Interview: European LNG terminal owners looking for new ways to boost utilization
European liquefied natural gas (LNG) import terminal operators are constantly searching for new ways to improve capacity utilization and make it commercially viable for their customers to bring more of the chilled fuel to the continent, Stefaan Adriaens, Commercial Manager at the Dutch Gate terminal told LNG World News in an interview on Wednesday.
Despite overall natural gas demand growth in Europe in 2016, countries such as the United Kingdom, Belgium, and the Netherlands saw a decline in LNG imports as most of the fuel went to better-priced markets in Asia and the Middle East.
According to the LNG data by Gas Infrastructure Europe, utilization of the total installed capacity at the European LNG import terminals had been critically low during 2016, a trend that is continuing into this year.
The average rate of LNG terminal utilization in Europe has decreased significantly since 2010 to below 20 percent of the total send-out capacity last year, GIE data shows.
On utilization of European LNG terminals and Gate, Adriaens said that “for terminal operators booked capacity matters more than actual usage. Also one has to differentiate actual utilization rates of the jetties, storage and regasification.“
In order to keep their LNG terminals as attractive as possible, European operators have to constantly optimize utilization at their facilities and foster investments in new LNG infrastructure.
“A common theme (among European LNG terminal operators) has been to add new services constantly, we have done that, and also all other terminals have been doing that,” Adriaens said.
“New services like truck loading, small and large LNG reloads and transshipment increase the optionality of outlets and thus make it a bit more attractive to bring in LNG,” he said.
According to Adriaens, “more than two-thirds of the LNG imported into the Gate terminal left that way over 2016/17.”
Gate terminal in the port of Rotterdam, owned by Gasunie and Vopak, is one of Europe’s largest LNG terminals, with an annual regasification capacity of 12 billion cubic meters – equal to around 180 cargoes per year.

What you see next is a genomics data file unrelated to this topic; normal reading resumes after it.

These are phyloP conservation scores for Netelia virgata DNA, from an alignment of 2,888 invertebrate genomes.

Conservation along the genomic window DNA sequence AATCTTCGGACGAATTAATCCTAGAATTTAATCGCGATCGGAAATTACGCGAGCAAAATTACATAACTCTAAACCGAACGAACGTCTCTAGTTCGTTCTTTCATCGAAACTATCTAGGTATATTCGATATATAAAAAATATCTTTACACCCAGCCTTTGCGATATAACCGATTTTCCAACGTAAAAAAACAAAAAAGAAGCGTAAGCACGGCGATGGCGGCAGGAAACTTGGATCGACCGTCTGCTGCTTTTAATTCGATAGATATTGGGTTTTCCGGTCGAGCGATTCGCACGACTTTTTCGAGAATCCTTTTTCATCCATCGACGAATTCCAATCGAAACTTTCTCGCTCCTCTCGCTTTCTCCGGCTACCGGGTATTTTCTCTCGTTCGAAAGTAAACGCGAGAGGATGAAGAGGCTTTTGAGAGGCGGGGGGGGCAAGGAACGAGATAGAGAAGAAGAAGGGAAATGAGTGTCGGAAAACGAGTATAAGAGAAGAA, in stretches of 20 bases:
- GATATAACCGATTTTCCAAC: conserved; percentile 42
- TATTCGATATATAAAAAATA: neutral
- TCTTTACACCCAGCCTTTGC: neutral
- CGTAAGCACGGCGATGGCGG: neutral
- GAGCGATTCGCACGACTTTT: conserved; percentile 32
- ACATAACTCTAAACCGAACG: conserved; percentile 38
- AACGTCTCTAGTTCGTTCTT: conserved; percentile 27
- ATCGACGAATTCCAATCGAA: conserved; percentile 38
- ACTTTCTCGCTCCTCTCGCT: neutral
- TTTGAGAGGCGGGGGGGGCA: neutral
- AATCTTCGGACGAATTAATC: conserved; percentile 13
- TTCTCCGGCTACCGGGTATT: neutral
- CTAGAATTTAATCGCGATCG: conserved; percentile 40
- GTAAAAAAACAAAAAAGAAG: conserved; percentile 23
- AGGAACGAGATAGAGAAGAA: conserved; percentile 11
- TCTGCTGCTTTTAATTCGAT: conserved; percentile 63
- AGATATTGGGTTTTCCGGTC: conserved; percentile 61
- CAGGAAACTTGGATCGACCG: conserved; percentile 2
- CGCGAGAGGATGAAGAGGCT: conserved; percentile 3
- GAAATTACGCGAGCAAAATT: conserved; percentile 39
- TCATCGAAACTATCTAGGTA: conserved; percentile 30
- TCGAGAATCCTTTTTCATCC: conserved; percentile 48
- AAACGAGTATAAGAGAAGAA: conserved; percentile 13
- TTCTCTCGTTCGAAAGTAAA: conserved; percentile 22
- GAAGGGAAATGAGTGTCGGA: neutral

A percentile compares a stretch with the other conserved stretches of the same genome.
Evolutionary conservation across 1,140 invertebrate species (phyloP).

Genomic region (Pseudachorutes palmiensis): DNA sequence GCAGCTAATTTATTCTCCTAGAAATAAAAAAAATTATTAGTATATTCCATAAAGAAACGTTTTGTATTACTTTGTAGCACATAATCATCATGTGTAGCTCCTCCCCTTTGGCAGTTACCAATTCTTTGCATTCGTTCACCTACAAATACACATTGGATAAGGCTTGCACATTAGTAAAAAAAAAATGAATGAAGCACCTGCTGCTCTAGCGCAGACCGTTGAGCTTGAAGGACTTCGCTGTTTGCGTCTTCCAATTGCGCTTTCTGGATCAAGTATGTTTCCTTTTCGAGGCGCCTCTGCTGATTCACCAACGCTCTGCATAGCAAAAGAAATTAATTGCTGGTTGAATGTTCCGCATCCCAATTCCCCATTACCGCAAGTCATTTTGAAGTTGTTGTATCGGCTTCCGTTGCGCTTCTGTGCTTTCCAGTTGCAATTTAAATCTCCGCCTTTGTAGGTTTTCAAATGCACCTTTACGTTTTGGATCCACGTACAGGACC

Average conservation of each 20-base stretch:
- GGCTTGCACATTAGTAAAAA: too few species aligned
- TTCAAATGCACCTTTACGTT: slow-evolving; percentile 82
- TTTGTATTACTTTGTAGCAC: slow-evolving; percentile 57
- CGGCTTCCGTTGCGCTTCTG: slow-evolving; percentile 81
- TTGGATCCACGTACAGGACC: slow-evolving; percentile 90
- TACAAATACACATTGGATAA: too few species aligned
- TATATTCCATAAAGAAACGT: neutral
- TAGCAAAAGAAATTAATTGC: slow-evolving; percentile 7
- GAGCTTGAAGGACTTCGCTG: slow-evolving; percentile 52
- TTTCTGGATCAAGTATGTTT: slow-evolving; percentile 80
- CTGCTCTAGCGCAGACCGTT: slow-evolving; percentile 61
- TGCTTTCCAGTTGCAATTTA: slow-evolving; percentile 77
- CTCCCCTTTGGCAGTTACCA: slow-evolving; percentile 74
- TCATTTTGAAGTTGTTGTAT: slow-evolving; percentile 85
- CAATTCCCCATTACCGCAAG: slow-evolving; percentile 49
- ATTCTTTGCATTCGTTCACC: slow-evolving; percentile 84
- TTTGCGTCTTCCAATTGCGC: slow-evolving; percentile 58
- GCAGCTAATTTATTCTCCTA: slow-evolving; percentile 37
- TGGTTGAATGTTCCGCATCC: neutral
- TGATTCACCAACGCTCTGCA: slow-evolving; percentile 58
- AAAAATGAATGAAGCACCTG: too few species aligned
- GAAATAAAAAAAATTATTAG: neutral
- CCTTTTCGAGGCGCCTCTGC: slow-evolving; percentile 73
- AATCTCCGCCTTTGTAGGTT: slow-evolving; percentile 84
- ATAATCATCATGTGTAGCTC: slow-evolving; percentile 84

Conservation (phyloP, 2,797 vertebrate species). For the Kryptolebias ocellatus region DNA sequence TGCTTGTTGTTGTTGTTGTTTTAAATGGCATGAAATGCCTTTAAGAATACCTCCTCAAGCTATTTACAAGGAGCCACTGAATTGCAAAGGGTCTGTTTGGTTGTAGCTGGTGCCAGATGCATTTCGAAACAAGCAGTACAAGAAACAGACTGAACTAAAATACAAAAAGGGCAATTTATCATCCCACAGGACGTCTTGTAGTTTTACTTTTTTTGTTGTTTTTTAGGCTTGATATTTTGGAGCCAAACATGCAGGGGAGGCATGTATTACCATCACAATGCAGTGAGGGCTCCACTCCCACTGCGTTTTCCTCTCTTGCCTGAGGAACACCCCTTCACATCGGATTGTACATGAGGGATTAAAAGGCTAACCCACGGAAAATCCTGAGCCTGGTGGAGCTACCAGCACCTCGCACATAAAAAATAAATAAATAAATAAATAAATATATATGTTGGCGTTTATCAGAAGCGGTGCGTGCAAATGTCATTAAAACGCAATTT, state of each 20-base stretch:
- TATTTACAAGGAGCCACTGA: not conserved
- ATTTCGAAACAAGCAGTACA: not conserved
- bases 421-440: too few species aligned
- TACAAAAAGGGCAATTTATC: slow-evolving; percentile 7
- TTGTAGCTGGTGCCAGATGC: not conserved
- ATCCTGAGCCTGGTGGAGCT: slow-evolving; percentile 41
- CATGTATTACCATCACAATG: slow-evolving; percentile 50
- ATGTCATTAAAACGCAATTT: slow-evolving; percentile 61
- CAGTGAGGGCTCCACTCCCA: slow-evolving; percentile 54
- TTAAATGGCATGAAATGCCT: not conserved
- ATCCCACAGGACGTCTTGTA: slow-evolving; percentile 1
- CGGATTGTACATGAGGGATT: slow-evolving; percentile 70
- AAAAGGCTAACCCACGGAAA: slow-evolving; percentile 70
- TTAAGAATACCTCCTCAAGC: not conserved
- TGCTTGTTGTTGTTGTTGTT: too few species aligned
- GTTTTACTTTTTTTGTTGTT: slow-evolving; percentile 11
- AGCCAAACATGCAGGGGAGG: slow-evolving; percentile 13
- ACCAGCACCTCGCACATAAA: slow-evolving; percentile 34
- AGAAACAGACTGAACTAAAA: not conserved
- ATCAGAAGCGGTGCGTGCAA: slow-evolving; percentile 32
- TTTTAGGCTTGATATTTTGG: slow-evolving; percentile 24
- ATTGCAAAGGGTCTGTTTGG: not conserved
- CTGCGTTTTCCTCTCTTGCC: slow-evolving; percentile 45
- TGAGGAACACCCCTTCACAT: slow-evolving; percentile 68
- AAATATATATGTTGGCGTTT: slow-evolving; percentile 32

LNG throughput volumes at Gate dropped 26.1 percent to 1.7 million mt last year as compared to 2015.
“We have had only 15 ships unloading instead of 21,” Adriaens said. “On the other hand, we still did 12 large LNG reloads, whilst in 2015 we had 14,” he said, adding that reducing reloads in 2016 was planned by the terminal’s management as the pricing gap all over the globe narrowed making it less economical to ship the fuel elsewhere.
“The year turned out very different than it was anticipated, and we still see the same trend continuing so far in 2017,” Adriaens noted.
Gate has conducted 2 large LNG reloads since the beginning of this year. These volumes landed in 3 destinations, namely Spain, Malta and Turkey.
It has also loaded three smaller cargoes with previously imported LNG with final destinations being Norway and Sweden.
To further boost its reloading business, Gate “may make small investments to increase reloading rates this year,” but this is still under consideration, Adriaens said.
Second customer at third jetty
Gate added an additional jetty in 2016 which enables the loading of small volumes of LNG, from 1,000-cbm up to 20,000-cbm.
The third jetty will help boost the use of LNG as fuel for ships in northwest Europe.
Since the opening of the new facility in late August, 6 vessels in total have docked at the new jetty, according to Adriaens.
“An addition is also that we have a second customer at our third jetty, beside Shell as the launching customer.”
“The second customer started using the jetty this year,” he said without revealing the name of the company.
“Throughout the year, we expect the third jetty to be much more used particularly as we await the Shell bunkering vessel that should arrive in the second half of this year,” Adriaens said.
Shell’s LNG bunkering vessel will be based at the port of Rotterdam and will load from the new berth at Gate. It will deliver the fuel to LNG-powered ships in northwest Europe and other locations.
First U.S. LNG cargo to Gate?
Cheniere’s Sabine Pass liquefaction terminal in Louisana, the first of its kind to ship U.S. shale gas overseas, started exporting the chilled fuel in February last year.
Many predicted a “flood” of U.S. LNG to Europe but only a small number of these LNG cargoes landed in Europe, better said in the southern part of the continent.
The bulk of these cargoes went to Latin America, Africa and Asia.
However, only three liquefaction trains are currently in operation at the Sabine Pass facility and in the lower 48 states. The U.S. is expected to become the world’s third-largest LNG supplier by 2020 with an export capacity of 60 million mt coming from five terminals located along the Gulf Coast.
Talking about the possibility of a U.S. LNG cargo landing at Gate, Adriaens said that “it has not yet happened, but I understand it was a couple of times quite close in decision making… They still rather go to southern Europe than to northern Europe.”
“The moment will come, of course,” he added.
Looking forward, Adriaens said he expects more LNG coming to Europe in 2017 but this would vary throughout the year depending on many factors such as prices and demand in Asia and Latin America.
“There is a lot of LNG available… If European regas is economic, we should see a lot of it, if not – very little,” he said.
By Mirza Duran